Every year we choose Books of the Year for the Jesus Creed readers, and this year’s choices are a bumper crop — but also see the note at the end of this post. We sample books in a variety of areas. I hope you enjoy our choices.
Book of the Year
David Swartz, The Moral Minority: The Evangelical Left in an Age of Conservatism. Swartz unveils a history largely ignored, a history of a movement that has a decisive impact on the church today, and which is (so I think) destined to have a bigger impact in the next two decades. Exceptionally well researched; clear prose; focuses on people and their impact.
N.T. Wright, The Kingdom New Testament. Tom Wright’s translation of the New Testament is clear, accurate, and useful for all readers of the Bible.
Lauren Winner, Still: Notes on a Mid-Faith Crisis. There is a “story” to this memoir, one that moves from fragmentation to hope and to a new future.
Christian Smith, et al., Lost in Transition: The Dark Side of Emerging Adulthood. Smith again uses his mastery of the data to shed light on the moral and theological culture of a segment of our population in need of careful understanding. A book that needs to be read and used by parents and pastors and all college professors.
Deborah Feldman, Unorthodox: The Scandalous Rejection of Hasidic Roots. A girl’s journey outside an ultra-orthodox Jewish community in New York.
J. Walls, Purgatory: The Logic of Total Transformation. Walls did not convince me, but this book was a pleasurable journey through the history of how Christians have struggled with how Christians move from sinful conditions into the all glorious and holy presence of God.
Ross Clifford, Philip Johnson, The Cross is Not Enough: Living as Witnesses to the Resurrection. I hope this book will launch one study after another in resurrection theology. Excellent source for pastors and theologians.
Karen Spears Zacharias, A Silence of Mockingbirds: A Memoir of a Murder. Too close to her own home, Karen’s journalism skills turns this story into the a tragic tale of Karly.
Graham Hill, Salt, Light and a City: Introducing Missional Ecclesiology. This is the most important book I have ever read on the church. Profound grasp of important theologians and an appeal to see how each theologian contributes to a missional ecclesiology.
T. Keller, Center Church: Doing Balanced, Gospel-Centered Ministry in Your City. This and the next book, A. Stanley, Deep & Wide: Creating Churches Unchurched People Love to Attend, will be the go-to books for pastors, one building a church through the lens of Reformed theology and culture-sensitive missional theology, and the other through the wisdom of a seeker-sensitive church guru and leader. Stanley’s theology has more theology than appears on the surface while Keller’s more wisdom than his focus on theology and culture might at first reveal. A banner year for pastors.
M.J. McClymond, G. McDermott, The Theology of Jonathan Edwards. Two experts — lifelong students of Edwards — have put together a massive tome that will be the go-to book for years ahead on the theology of Edwards. Readable and accessible.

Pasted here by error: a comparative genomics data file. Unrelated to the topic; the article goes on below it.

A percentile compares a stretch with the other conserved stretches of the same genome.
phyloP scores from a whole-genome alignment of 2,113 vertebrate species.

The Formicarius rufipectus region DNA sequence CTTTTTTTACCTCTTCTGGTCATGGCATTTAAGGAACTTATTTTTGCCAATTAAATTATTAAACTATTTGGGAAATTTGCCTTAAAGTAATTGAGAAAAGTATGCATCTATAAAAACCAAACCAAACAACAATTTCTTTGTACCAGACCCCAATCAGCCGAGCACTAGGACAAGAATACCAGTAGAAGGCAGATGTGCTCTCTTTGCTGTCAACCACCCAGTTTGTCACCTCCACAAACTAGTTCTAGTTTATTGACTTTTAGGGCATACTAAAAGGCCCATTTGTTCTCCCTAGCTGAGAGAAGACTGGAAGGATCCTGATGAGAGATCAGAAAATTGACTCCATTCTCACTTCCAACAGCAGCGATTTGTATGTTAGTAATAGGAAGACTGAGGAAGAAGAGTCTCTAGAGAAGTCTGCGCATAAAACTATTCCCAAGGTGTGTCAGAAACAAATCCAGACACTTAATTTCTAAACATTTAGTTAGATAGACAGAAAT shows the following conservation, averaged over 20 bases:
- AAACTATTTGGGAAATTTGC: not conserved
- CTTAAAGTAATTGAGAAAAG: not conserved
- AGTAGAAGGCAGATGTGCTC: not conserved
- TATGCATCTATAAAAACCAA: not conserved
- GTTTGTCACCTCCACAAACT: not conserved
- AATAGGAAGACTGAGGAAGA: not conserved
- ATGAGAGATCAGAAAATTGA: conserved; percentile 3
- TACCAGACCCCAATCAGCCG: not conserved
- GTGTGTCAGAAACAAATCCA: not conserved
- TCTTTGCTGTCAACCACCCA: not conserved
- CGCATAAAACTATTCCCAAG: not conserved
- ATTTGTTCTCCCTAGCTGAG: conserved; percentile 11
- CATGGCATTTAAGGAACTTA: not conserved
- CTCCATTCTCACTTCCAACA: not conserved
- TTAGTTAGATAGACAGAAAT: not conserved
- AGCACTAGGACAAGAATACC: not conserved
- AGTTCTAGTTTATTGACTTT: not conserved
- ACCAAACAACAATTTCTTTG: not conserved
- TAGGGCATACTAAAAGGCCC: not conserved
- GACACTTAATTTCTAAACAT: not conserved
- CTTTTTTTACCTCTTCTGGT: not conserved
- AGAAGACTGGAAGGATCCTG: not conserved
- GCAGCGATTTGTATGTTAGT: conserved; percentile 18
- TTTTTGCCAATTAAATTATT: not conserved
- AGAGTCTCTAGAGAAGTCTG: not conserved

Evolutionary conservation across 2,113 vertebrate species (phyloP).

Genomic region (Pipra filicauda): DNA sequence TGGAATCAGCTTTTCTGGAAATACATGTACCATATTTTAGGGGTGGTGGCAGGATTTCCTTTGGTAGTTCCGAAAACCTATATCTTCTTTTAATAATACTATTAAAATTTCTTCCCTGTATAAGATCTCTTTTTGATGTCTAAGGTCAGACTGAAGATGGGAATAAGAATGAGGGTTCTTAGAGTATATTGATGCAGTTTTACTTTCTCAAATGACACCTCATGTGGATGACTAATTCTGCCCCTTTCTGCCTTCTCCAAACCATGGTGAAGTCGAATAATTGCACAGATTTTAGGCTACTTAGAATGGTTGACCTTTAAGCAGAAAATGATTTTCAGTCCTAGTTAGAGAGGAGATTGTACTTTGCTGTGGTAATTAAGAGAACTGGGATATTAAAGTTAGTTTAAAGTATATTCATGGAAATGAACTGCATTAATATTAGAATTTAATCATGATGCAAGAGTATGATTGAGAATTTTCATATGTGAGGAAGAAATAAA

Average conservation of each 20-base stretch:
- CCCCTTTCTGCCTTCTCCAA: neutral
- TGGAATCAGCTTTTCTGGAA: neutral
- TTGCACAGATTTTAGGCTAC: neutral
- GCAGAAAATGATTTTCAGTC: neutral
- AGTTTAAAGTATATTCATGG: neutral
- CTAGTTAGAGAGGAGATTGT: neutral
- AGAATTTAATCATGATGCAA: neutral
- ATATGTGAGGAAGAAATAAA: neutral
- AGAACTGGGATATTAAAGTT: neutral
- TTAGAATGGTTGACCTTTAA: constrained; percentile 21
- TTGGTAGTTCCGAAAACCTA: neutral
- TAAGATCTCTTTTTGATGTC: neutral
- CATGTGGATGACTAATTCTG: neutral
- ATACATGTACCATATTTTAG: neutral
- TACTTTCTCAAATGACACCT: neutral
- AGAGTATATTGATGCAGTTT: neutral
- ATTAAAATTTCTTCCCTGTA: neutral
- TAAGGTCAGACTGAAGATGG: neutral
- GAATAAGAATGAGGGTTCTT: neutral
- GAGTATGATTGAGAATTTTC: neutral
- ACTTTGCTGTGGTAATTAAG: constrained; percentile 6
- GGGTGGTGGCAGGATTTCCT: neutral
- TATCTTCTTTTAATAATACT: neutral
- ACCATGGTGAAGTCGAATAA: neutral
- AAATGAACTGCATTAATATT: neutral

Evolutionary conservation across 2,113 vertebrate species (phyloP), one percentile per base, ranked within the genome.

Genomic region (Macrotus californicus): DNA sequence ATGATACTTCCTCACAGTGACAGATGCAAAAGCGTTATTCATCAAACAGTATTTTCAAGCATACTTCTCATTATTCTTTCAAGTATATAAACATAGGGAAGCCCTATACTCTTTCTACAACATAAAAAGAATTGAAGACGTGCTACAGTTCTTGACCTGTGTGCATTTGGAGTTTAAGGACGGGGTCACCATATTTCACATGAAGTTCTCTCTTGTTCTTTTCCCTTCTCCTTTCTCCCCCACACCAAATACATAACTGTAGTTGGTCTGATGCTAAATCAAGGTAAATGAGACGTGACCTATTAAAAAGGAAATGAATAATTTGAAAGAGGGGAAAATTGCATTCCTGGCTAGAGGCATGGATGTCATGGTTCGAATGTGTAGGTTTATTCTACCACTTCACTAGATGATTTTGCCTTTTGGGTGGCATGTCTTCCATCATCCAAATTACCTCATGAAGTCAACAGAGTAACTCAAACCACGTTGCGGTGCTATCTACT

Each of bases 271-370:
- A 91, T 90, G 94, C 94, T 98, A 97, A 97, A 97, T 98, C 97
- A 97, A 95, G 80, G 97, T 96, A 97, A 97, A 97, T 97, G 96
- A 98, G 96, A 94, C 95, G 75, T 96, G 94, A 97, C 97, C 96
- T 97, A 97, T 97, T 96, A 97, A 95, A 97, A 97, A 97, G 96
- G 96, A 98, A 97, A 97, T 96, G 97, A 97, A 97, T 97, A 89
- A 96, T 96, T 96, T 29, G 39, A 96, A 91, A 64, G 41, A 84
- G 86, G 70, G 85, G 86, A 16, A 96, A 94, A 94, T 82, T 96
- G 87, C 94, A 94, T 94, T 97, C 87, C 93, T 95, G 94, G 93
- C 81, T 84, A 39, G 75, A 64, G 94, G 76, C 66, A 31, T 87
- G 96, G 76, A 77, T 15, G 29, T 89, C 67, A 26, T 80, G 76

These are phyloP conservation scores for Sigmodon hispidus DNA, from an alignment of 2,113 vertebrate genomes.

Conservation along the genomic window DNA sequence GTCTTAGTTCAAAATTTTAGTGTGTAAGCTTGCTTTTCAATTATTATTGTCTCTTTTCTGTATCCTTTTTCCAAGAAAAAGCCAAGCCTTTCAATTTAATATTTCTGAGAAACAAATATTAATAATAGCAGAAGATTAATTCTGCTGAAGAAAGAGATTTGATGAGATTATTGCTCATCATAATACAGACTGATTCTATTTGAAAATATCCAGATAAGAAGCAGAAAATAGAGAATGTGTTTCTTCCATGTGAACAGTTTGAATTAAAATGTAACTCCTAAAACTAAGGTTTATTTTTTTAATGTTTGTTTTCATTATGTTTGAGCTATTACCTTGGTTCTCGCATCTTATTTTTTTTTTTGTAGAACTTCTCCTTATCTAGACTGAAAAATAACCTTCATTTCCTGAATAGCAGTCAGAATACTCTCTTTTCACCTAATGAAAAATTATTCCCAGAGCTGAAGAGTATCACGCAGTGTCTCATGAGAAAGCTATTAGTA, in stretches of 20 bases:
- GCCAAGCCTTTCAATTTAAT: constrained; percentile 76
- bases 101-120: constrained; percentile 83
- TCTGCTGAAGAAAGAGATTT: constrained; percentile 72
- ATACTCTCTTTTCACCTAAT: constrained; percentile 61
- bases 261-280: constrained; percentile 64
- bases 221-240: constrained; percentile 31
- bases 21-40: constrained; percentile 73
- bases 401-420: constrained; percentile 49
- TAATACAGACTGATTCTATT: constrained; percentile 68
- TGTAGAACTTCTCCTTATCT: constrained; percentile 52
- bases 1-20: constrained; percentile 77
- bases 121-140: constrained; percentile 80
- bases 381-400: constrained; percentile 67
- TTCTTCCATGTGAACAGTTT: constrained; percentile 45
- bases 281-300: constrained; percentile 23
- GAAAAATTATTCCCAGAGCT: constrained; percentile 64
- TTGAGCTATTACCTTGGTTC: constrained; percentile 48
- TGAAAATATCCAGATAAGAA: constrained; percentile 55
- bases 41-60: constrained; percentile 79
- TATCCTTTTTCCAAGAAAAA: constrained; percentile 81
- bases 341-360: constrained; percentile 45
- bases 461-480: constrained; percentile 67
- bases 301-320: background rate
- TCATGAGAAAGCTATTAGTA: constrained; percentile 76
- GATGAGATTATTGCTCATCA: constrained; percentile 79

T.M. Luhrmann, When God Talks Back: Understanding the American Evangelical Relationship with God. No book quite like this: a non-evangelical cultural anthropologist examines — out of sheer curiosity — what makes charismatics tick when it comes to how they talk to God and hear from God. A thorough and thick explanation of the experience of God.
Church and Society
James E. Atwood, America and Its Guns: A Theological Expose. An important, necessary, and largely-will-be-ignored book by an American church that daily becomes more and more complicit in a violence culture in which guns have become idolatrous and unquestioned.
The most significant new reference book I saw this year was the Reformation Commentary on Scripture, with volumes on Genesis 1-11 and Ezekiel, Daniel and Galatians, Ephesians.
But, I must also mention The Dictionary of the Old Testament Prophets, completing a magisterial set of dictionaries of use to all of us.
D.A. Hagner, The New Testament: A Historical and Theological Introduction.
Science and Faith
Two nice books on the general issue of science and the Christian faith. The Wonder of the Universe: Hints of God in Our Fine-Tuned World by Karl Giberson offers a description of the wonder of our universe and of the process of discovery that led to our modern understanding of the universe. In God and the Cosmos: Divine Activity in Space, Time and History Harry Lee Poe and Jimmy H. Davis address questions such as: Can a transcendent and personal God really act in the universe? and Can science help us answer this question? The answers are not what one might expect.
The interpretation of Genesis is always an issue in science and faith. A nice, short book by Pete Enns and Jared Byas, Genesis for Normal People, suggests that we need to learn to read the OT, and Genesis in particular, through ancient eyes.
I spent this year working on and reading more technical studies on the Sermon on the Mount and the apostle Paul, so my year of reading was not as broad as has been the case in some years. This list reflects my choices, but both Kris and RJS contributed to it (RJS chose the science-faith books). There are authors sitting on my desk, unread, which may well have to be added to this list… like Matthew Bates, The Hermeneutics of the Apostolic Proclamation, and Ephraim Radner, A Brutal Unity. But I can’t recommend what I haven’t read.